Shahzad Ahmed – A systemic murder ?

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The Tiktok video of a man claiming that his boss did not pay his wages for five months and the news that he committed suicide went viral. As usual, I was careful not to forward it because in this world of deception, such news perhaps may not be true: maybe it is old news, maybe it did not take place in Malaysia. But when finally the truth was exposed and reality sank in, I found it really tragic and painful. Malaysiakini reported that a Pakistani man, Shahzad Ahmed was found dead at a worksite along Jalan Ampang on April 17. His video was real and he did not fake his death.

He came here to work, perhaps borrowed much money and when his wages were not paid, he took his own life. He came here looking to make a living and ended up dead. He was only 30. He may not be the first but can he be the last? It was reported that a total of 266 people committed suicide nationwide during the movement restrictions from March 18 to October 30 based on a news article in November 2020. This works out to 30 suicides per month or one every day during the period. The main contributing factor was debt caused by job losses and family problems.

Because of his death, the Human Resource Minister on 29 April 2021 announced that E-wages will be implemented which can track real time wage payments. Thank you Shahzad Ahmed for making this possible. This year’s May Day should be dedicated to you. Your death was our wake-up call.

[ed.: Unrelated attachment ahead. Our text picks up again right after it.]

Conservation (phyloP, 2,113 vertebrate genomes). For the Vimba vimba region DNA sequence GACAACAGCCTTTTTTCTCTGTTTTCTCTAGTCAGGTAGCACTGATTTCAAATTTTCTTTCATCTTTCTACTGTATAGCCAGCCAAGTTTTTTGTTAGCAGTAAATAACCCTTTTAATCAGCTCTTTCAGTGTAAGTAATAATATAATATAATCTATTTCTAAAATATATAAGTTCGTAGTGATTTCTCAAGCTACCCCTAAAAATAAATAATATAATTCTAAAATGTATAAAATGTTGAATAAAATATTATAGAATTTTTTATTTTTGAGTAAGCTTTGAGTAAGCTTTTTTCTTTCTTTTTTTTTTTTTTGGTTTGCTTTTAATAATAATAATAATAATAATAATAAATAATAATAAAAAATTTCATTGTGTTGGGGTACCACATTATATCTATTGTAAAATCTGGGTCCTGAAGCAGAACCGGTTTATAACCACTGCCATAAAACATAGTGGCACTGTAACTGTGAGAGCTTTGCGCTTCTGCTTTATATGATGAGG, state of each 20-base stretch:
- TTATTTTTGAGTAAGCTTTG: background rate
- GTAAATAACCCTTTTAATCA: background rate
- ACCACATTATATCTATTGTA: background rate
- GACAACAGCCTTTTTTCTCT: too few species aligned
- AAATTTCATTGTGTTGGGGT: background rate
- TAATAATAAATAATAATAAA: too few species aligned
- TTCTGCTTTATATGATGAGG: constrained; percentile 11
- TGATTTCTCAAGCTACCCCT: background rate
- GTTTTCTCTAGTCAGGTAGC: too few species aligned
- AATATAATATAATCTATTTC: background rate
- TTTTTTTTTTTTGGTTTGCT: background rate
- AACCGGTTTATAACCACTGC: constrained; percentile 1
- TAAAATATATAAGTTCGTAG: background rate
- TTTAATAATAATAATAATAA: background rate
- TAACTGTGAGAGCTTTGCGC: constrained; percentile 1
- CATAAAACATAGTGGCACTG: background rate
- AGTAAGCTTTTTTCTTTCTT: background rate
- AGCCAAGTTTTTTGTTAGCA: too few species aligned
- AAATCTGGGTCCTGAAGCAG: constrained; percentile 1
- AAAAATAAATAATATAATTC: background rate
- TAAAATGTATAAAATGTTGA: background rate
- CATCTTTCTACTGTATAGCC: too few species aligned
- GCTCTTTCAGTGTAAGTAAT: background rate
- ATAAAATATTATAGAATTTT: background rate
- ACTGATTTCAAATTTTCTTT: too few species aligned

The crisis discriminates

The viral video will haunt us. It showed a boss and a worker, living in 2 different worlds. The haves and the have-nots. Is this the world we want to live in? The Covid-19 virus saw no discrimination as it infected people from different religions, ethnicities and classes equally. But do all of us live in the same bubble?

While workers struggle to makes ends meet, the super rich have another struggle to contend with. They struggle how to spend their money which is in in abundance. That is why we see the income gap increasing during the pandemic. We see stock markets doing well and some people go on shopping sprees.

This crisis discriminates. Some Malaysians get their daily tonic by posting videos on social media to highlight how they are discriminated against by the other ethnic groups. But many fail to see how the system discriminates against the poor irrespective of ethnicity. During the pandemic, people were baffled as stock market valuations were soaring while the real economy remained crippled. The pandemic has exposed that small businesses and low-income workers who do essential work suffer while the big players do well as they have benefited disproportionately from low interest rates during the slump. Every capitalist crisis causes misery for the majority and a boom time for the minority.

Jarud Romadan, a researcher from Khazanah Research Institute highlighted the fact that that disadvantaged groups are most vulnerable in this pandemic as underlying inequalities affect the distribution of health outcomes. He said, “It is often observed that poverty breeds ill-health, while ill-health perpetuates poverty. Ill health diminishes incomes and increases health care costs. Low incomes contribute to ill health via a multiplicity of deprivations such as inadequate healthcare and unsanitary living conditions.”

Keeping wages low in good times and bad times

During good times and bad times, one mantra which has always been consistent for all seasons is the capitalist reasoning that wages must be kept low. Each time when minimum wages are to be reviewed, this tiresome mantra is replayed.